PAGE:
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I use an ENO hammock when I camp and I have always wondering if a snake would want to slither into my hammock while I'm sleeping. Note that this hammock is open, as opposed to a Hennessy hammock, which is enclosed with a bug net.

Is this a reasonable concern? Do snakes want to climb trees and webbing straps to get into a warm hammock?

  • 4
    Hammocks are typically what you sleep in to avoid snakes. – ShemSeger Sep 17 '15 at 17:51
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    You may have a look on this – Phab Sep 18 '15 at 8:29
  • @Erik Texas, though I don't think Amazonian snakes behave differently from Alaskan snakes? Do you mean it depends on the weather? – Chris Mendez Oct 21 '15 at 21:29
  • @Erik Well that's terrifying. I know snakes like to crawl under tents because it's warm, so I was wondering if they try to climb the tree and hammock straps to get to a warm hammock. – Chris Mendez Oct 21 '15 at 21:42
  • i.imgur.com/C7zGLB8h.gif – Chris Mendez Feb 8 '16 at 15:52
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I couldn't find an authoritative reference to state that a snake wouldn't do that. The main climbing snake in Texas is the Rat Snake. While one of those could climb into your hammock to cuddle, I doubt they would. At the end of the day it is much easier for a snake to slither into a sleeping bag/tent/boot/etc. than a hammock. Those items are all on the ground, and therefore easily encounter-able. It would have to be a pretty smart and determined snake to slither along the ground, sense your body heat above them, climb the tree, slackline the hammock's webbing just to cuddle. Given that and what ShemSeger said in the comments:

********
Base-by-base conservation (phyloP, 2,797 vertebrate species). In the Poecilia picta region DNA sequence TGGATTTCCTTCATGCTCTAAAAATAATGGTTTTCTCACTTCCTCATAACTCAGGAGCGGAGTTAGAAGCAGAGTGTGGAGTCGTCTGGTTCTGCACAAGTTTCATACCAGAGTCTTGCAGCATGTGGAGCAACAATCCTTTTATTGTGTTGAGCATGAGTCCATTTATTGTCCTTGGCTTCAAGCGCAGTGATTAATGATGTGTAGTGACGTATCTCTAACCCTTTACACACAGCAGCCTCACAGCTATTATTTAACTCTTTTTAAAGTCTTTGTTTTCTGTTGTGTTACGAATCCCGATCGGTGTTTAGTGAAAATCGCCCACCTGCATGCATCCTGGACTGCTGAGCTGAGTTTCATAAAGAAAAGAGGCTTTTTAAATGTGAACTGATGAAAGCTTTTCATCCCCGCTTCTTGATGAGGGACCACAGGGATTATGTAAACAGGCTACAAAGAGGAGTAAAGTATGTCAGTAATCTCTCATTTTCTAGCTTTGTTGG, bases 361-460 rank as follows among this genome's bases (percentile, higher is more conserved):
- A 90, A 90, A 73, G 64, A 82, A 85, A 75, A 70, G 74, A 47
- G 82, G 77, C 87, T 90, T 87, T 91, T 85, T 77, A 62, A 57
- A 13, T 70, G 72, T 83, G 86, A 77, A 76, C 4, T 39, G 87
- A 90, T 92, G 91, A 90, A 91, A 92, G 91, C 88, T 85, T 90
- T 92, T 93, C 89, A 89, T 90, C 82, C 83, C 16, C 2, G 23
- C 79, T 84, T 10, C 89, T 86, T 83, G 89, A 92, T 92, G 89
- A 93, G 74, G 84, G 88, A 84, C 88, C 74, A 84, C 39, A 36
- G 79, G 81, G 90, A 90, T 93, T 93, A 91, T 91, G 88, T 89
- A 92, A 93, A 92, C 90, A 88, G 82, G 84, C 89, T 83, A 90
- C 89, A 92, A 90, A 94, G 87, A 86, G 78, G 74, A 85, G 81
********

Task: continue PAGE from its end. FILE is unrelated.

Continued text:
Hammocks are typically what you sleep in to avoid snakes.

Overall I think you're safe in your hammock, but if your buddies see this post expect to have a rubber snake slipped into your hammock next camping trip.

  • And, remember, the beauty of the hammock is that the PATH they TAKE to GET to you is very indirect (up the tree, down the line, etc.) – Clay Nichols Jul 7 '16 at 21:29

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